Having said that, I also know stuff will get added and changed and expanded and so on when I start typing. I mean, I'll know what Daisy does for a living on page one, rather than realising it mid-sentence on page 115, which will make my life so much easier.

Wednesday, April 28, 2004

heigh ho the glamorous life

A couple of things that made me smile in recognition: this Posy Simmonds cartoon is for any of you writing novels today:,12694,1168224,00.html; while the last part of this article, the form letter from John Cleese, is for any of you wondering how to deal with all the books that come in asking to be read and for helpful blurbs :,6109,1201821,00.html. (I should have a form letter, instead of my current system of two piles of books that came in with a blurb request, with the books on the first pile being more likely to be read than the books on the second pile, but neither of them having any strong likelihood of being read before the book is published...)

Just wanted to say hello to you and ask a question. So hello, and here's my question. =)

I'm a big fan of fantasy films/books and the Jim Henson one's. Fantasy films like that are what I wanna direct. I'm trying to work on one as a short film right now but here's what i want to know. im really looking forward to dave mckean's and your's film Mirrormask. I've looked all over for images and registered at the site.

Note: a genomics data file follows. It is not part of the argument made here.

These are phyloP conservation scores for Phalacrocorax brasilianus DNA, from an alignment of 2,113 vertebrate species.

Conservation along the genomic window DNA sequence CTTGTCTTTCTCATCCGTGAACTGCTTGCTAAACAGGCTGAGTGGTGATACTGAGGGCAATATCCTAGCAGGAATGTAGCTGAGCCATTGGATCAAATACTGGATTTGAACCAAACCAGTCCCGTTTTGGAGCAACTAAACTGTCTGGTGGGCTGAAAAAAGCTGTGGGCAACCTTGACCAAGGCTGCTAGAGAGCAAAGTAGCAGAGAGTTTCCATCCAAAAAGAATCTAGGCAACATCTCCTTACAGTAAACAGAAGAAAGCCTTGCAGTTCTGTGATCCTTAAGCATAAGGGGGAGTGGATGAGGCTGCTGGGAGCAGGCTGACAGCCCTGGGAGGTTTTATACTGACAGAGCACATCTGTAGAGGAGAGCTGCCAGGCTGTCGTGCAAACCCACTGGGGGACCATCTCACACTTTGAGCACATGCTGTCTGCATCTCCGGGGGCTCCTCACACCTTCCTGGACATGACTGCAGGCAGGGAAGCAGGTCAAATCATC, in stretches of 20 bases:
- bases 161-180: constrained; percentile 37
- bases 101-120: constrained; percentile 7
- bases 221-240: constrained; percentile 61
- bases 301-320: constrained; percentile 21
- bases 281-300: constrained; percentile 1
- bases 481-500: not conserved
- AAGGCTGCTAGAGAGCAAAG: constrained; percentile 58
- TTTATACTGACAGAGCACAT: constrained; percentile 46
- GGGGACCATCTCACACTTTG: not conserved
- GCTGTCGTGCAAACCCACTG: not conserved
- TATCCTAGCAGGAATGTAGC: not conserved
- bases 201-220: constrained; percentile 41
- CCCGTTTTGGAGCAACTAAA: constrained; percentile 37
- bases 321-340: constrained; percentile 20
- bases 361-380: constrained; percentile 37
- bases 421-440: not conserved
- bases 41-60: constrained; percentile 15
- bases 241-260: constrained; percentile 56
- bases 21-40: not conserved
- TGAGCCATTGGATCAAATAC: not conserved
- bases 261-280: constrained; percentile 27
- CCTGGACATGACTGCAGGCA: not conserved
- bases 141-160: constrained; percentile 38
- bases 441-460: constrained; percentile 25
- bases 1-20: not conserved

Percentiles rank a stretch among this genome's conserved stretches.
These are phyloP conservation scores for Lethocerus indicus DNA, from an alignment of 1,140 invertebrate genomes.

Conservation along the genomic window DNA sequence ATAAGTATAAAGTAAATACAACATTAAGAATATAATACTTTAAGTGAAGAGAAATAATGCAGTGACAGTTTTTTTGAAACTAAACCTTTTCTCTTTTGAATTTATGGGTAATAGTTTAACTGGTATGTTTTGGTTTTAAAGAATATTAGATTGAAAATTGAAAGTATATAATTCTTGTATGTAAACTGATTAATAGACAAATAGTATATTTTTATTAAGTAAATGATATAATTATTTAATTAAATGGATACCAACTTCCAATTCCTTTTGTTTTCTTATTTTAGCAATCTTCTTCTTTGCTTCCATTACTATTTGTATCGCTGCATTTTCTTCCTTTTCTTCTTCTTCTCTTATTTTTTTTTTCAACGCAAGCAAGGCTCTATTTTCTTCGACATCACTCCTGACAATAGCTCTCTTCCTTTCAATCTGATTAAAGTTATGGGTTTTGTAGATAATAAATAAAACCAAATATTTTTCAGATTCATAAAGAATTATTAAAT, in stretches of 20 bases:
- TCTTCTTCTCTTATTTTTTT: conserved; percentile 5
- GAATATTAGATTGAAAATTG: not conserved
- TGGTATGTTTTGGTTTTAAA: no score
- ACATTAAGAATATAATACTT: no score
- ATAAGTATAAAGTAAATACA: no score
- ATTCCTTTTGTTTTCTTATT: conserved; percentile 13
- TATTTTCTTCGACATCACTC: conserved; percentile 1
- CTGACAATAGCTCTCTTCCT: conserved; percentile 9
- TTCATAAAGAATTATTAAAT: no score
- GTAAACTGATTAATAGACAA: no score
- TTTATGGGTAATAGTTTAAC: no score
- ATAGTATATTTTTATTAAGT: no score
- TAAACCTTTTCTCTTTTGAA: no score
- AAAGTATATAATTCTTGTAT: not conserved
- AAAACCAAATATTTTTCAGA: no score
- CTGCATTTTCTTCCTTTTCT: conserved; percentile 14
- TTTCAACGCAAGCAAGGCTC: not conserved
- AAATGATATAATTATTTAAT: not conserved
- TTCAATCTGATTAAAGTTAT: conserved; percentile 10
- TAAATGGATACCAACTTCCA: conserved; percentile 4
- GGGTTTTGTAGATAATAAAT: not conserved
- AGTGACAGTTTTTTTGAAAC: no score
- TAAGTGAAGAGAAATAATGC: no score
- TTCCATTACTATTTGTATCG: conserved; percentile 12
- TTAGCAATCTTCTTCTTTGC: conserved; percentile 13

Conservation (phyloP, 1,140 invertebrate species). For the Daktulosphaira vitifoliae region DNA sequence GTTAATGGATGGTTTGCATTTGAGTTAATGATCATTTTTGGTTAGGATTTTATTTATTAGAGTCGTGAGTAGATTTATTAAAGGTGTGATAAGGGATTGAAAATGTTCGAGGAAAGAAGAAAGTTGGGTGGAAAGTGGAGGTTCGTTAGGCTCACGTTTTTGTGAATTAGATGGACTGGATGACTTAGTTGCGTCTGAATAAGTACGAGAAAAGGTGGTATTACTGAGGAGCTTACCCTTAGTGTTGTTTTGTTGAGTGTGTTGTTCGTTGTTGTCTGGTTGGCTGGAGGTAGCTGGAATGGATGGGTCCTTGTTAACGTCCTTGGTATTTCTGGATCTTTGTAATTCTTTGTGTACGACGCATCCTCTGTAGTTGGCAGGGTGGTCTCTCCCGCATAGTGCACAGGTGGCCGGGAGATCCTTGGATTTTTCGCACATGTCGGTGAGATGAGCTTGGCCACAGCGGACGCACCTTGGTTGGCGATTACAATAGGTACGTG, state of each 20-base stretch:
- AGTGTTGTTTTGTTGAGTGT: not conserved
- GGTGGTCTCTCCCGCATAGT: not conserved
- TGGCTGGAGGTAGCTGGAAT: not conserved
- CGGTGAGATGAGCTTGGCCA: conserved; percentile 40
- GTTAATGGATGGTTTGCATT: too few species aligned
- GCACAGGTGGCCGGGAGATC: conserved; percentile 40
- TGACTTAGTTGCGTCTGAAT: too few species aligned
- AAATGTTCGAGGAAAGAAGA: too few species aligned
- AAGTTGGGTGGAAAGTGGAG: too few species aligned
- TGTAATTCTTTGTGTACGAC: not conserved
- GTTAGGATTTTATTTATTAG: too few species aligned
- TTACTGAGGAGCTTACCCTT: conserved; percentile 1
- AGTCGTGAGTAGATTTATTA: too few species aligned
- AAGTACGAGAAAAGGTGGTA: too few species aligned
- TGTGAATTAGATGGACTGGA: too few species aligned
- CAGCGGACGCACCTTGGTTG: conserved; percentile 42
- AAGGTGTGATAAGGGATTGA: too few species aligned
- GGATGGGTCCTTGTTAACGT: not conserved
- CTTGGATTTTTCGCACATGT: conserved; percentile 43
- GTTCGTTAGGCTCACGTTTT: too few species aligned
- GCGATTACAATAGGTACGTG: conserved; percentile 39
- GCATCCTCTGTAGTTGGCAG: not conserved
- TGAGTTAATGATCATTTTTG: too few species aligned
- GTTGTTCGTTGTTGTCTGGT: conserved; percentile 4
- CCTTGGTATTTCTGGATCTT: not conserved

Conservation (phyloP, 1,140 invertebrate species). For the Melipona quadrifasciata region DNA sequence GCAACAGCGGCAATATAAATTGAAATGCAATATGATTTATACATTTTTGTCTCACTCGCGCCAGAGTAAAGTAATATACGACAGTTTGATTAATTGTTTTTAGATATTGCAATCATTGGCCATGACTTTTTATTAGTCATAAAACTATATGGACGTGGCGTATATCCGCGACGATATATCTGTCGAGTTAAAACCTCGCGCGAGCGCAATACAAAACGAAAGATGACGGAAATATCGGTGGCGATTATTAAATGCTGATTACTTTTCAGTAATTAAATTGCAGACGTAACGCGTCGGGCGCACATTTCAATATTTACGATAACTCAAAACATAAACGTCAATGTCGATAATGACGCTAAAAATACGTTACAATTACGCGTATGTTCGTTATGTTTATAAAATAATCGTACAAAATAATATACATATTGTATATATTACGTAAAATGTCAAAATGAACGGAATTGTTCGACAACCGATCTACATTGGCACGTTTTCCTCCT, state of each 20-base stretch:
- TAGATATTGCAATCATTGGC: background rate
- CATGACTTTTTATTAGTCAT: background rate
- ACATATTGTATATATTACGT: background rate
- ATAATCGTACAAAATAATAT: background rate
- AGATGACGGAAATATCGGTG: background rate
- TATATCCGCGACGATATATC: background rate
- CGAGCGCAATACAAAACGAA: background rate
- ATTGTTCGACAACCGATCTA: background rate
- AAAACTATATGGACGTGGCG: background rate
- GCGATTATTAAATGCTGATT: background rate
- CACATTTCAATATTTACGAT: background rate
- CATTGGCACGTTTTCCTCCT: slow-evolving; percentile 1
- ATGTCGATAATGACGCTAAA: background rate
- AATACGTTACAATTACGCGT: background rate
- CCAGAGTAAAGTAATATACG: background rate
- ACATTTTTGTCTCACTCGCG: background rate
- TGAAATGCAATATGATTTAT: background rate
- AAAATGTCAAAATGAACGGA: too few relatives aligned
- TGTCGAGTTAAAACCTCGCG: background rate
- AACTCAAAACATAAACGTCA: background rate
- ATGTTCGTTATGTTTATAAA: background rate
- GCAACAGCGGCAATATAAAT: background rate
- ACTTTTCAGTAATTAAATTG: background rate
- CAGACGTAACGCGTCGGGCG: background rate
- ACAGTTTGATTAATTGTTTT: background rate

So when is a teaser trailer coming out? i'm dying to see some moving images from this film. i just so hope it gets a theatrical release. also what's the budget on the film? i heard 3 million from one site, then 4 million and then 5 million. can you tell us what the budget is? or at least give a ballpark figure. for someone like me who's working on almost no budget. it's always an interesting thing to know.

- Marco

It was four million dollars, and beyond that I don't know. I spoke to Dave this morning, and they're all working as hard as they can, while slowly going mad with worry about overloading the office electrics and what the render nodes are going to do next. "One day," I assured him, from the safe distance of 4,000 miles away, "you'll look back on this and laugh." In the meantime he assured me that what they were outputting from the render farm looked amazing, and I'm certain that it does.